Penguins' Malkin experiencing severe headache, mild disorientation
Evgeni Malkin was experiencing concussion symptoms Saturday, including severe headaches and mild disorientation, multiple sources confirmed.
He will not play for the Penguins against Tampa Bay at Consol Energy Center on Sunday night, coach Dan Bylsma said.
“He's still getting evaluated as far as the extent,” Bylsma said Saturday afternoon following an optional practice for players at Southpointe Iceoplex. “It's an ongoing process at this point in time.”
Malkin was not available for comment, per team policy.
Bylsma declined to place a timetable for a Malkin recovery, but said “in terms of NHL (concussion) protocol, we're following that.”
Players believed at risk for a concussion are required to be removed from games and sent to a “quiet room” for on-site examination by a team physician, who will administer a baseline cognitive test for evaluation. The NHL began using this protocol on March 16, 2011.
Malkin was injured early in the third period of the Penguins' home win over Florida on Friday night.
He did not finish the game after sliding into the end boards following a hit by Florida defenseman Erik Gudbranson. The back of Malkin's head appeared to bounce off the boards and his neck snapped back in a whiplash-like motion.
A whiplash-like motion on its own could cause a concussion, said Dr. Julian Bailes, a neurosurgeon who is co-director of the NorthShore Neurological Institute in Chicago.
Bailes said “brain slosh,” when the brain is jarred against the skull because of sudden jerking of the upper body or neck, would be a factor in that scenario.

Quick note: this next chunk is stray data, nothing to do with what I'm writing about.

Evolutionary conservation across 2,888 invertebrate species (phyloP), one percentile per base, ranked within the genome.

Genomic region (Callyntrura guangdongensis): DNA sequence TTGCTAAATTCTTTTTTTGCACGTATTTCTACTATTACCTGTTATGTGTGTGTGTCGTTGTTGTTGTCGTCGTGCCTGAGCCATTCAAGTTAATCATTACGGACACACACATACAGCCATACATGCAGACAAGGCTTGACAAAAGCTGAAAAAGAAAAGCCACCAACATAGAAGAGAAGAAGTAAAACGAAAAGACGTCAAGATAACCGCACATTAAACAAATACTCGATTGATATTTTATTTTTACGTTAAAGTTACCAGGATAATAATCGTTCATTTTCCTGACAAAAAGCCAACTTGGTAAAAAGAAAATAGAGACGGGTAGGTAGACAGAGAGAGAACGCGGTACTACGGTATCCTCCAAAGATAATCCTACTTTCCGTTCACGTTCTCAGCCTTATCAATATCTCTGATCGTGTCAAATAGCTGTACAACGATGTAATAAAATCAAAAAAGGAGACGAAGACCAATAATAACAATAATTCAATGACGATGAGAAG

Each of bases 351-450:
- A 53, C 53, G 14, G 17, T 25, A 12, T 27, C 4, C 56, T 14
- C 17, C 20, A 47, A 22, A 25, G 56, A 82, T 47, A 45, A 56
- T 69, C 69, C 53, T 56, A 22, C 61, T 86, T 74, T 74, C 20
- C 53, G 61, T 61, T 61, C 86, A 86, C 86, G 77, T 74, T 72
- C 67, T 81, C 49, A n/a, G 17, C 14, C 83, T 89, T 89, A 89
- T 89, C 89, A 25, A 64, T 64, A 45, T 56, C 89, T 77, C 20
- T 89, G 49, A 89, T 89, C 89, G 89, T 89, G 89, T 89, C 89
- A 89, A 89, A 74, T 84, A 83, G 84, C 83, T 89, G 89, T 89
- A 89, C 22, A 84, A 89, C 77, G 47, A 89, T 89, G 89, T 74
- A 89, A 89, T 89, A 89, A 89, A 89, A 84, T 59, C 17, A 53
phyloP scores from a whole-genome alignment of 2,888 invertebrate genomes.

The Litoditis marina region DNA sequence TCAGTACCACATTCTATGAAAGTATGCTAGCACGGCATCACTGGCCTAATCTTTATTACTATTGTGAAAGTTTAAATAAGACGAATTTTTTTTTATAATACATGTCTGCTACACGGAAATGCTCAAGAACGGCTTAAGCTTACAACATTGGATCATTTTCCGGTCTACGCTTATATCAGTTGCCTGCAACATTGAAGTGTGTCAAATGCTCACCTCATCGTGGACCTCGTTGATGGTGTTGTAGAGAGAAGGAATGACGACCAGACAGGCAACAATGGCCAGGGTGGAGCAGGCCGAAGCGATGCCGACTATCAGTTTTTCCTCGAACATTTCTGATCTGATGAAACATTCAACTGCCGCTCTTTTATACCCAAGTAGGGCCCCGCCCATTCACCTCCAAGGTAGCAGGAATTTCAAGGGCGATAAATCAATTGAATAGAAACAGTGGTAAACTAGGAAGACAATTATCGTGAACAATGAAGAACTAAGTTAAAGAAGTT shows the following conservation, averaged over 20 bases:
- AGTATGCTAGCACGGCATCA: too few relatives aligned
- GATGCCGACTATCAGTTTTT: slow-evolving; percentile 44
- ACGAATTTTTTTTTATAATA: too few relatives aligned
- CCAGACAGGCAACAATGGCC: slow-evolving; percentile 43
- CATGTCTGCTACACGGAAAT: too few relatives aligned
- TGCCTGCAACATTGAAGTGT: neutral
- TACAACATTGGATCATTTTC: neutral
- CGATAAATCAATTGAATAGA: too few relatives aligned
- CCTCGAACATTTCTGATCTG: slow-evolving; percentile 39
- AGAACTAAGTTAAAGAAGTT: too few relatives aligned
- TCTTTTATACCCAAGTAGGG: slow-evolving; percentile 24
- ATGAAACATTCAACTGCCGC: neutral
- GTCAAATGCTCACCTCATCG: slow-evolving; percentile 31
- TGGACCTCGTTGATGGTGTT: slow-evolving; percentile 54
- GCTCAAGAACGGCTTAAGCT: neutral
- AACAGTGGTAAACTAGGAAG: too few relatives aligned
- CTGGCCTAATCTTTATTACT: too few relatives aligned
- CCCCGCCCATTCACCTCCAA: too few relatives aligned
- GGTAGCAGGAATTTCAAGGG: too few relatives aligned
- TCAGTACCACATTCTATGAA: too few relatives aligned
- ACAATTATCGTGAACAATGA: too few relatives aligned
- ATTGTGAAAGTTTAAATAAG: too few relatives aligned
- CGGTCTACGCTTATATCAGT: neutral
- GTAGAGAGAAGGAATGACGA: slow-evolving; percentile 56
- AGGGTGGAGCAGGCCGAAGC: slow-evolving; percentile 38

“It's a minority of cases, but it's another way a concussion can occur other than direct contact to the head,” said Bailes, who chaired the neurosurgery department at WVU's School of Medicine for 11 years and has consulted for the NFLPA since 1994.
Bailes stressed that concussion symptoms often are delayed.
That was the case for Penguins captain Sidney Crosby at the start of his concussion saga two years ago.
Crosby played in only eight games from Jan. 6, 2011-March 15, 2012, because of concussion symptoms that altered his equilibrium and left him with headaches, neck soreness and occasional sensitivity to light and sound.
Crosby absorbed blindside blows in separate games over the span of five days from Jan. 1-5 in 2011. However, he was not diagnosed with a concussion until Jan. 6, after he failed an ImPACT baseline test administered by Michael Collins, director of the UPMC Sports Medicine Concussion Program.
Crosby was treated by a stable of physicians and medical experts, but experienced the most success with Ted Carrick, a Georgia-based chiropractor who specializes in neurological symptoms.
Several other NHL players, some at the urging of Crosby, have gone to Carrick for treatment of concussions.
Malkin was previously diagnosed with a concussion in February 2004, before the Penguins selected him second overall in the NHL Entry Draft. He recovered and played for Russia at the World Championships in May of that year.
A two-time NHL scoring champion, Malkin was league MVP last season. He only has four goals this season, but his 21 points are ninth in the NHL.
Some teammates witnessed Malkin walking normally in the dressing room late Friday, but none spoke directly with him.
Penguins players took no issue with Gudbranson, who raced Malkin to the spot in the Florida zone where Malkin was upended and slid back-first into the boards. Malkin had entered the zone with great speed, darting toward the crease near the goal line.
“I just finished my check,” Gudbranson said. “You never want to see a guy go down. He's in a vulnerable position. But you can't pass up a hit.
“It's unfortunate that he got hurt on the play, but it's one I'd take every time.”
The incident occurred with 15:09 remaining in regulation.
Malkin spent more than a minute on the ice, his head buried in the blue gloves of the Penguins' alternate uniform set. He did not return and appeared slightly staggered as he left the ice.